Why same-sex marriage won't be on the crowded November ballot
Jeremy Mathis with wife and daughter Coy at a press conference last summer.
Jeremy Mathis is a strong supporter of LGBTQ rights. Early last year, Mathis and his wife filed a complaint against the school that their transgender daughter, Coy, attended in Colorado Springs, because the school would not let her use the female bathroom. The school reversed its decision, but the fight for equality wasn't over for Mathis, who explored filing a citizen initiative that would take on the Colorado's constitutional ban against gay marriage -- itself the result of a citizen initiative. See also: Cinema Q will chronicle Boulder's forty-year legacy of same-sex marriage
Because of that 2006 amendment, the Colorado constitution now states, "Only a union of one man and one woman shall be valid or recognized as a marriage in this state." If Mathis's Initiative 43 had gotten to the ballot and been approved by voters, that section would have been amended to say, "A union of same-sex couple or a union of opposite-sex couple shall be valid and recognized as a marriage in this state and shall be treated equally in all respects under the law with no legal distinction."
Colorado currently recognizes civil unions, but not marriage, for same-sex couples
When Mathis and his wife started the fight for their daughter's right to use the female bathroom, the story gained nationwide attention. At the time, Dave Montez was working for the Gay and Lesbian Alliance Against Defamation (GLAAD), and got to know the Mathis family well; he's now the executive director of One Colorado, which is pushing for same-sex marriage. A few months after Mathis started exploring getting Initiative 43 on the ballot, he ran into Montez at an event in Colorado Springs. After some discussion, they both decided that another ballot initiative was not the way to proceed at this time: Taking the issue to court was likely to have a better outcome.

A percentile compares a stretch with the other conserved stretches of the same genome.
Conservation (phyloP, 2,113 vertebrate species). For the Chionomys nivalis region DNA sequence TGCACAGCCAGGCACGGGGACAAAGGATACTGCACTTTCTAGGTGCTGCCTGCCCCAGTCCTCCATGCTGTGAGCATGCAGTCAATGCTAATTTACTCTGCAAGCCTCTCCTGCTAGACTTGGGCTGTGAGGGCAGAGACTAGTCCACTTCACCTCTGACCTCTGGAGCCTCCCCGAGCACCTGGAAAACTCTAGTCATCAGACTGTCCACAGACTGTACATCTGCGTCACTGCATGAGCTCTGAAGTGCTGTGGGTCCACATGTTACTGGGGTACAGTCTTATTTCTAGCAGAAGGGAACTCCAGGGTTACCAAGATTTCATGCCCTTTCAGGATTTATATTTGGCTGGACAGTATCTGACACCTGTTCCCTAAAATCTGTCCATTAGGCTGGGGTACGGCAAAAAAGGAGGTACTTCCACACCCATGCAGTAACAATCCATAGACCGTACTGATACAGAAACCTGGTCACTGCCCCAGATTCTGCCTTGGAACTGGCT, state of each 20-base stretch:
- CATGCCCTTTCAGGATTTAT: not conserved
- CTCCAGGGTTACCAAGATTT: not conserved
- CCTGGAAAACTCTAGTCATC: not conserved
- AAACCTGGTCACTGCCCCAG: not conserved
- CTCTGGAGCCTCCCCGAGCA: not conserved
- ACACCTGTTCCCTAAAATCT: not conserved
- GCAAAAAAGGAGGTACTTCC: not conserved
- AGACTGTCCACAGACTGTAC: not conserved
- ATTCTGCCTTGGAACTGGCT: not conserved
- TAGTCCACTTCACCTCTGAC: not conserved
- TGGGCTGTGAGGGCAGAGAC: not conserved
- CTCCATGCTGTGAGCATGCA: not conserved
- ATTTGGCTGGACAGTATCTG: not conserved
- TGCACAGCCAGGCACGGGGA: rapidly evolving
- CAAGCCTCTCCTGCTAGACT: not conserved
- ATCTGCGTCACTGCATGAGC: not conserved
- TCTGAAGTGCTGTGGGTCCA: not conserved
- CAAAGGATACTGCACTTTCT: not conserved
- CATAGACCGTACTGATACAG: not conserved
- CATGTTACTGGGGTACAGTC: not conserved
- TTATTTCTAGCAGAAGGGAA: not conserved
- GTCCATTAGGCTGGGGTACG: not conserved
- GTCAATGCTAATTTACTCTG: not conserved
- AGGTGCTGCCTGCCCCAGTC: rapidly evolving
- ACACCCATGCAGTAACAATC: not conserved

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And there's certainly been plenty of court action on the issue this summer. On July 9, Adams County Judge C. Scott Crabtree ruled that the ban against gay marriage in Colorado is unconstitutional, then immediately stayed his ruling. Attorney General John W. Suthers quickly appealed Crabtree's decision to the Colorado Supreme Court, stressing the need for uniformity and clarity in the laws of marriage.
Crabtree's action came only days after the 10th Circuit Court of Appeals ruled that Utah's ban on gay marriage was unconstitutional -- inspiring Boulder county clerk Hillary Hall to begin issuing same-sex marriage licenses. Suthers went to court to request an injunction against Hall; the day after Crabtree's ruling came down, a district court judge in Boulder denied Suthers' request.
On July 17, One Colorado, together with partners Why Marriage Matters, Freedom to Marry and the ACLU, delivered a petition signed by 5,000 Coloradans to Suthers's office, urging him not to appeal Crabtree's decision. But yesterday, in what he recognized as "an extraordinary request," Suthers asked the Colorado Supreme Court to order Hall to stop issuing the licenses.
In his filing, Suthers stated: "The state has had no choice but to pursue an additional court order providing for the uniform application of Colorado's marriage laws pending final determination of the constitutional claims for same-sex marriage."
And if the court doesn't come down with the correct determination, Mathis says he is prepared to take the issue to the people. But in the meantime, don't look for Initiative 43 on Colorado's crowded ballot. Have a tip? Send it to firstname.lastname@example.org.
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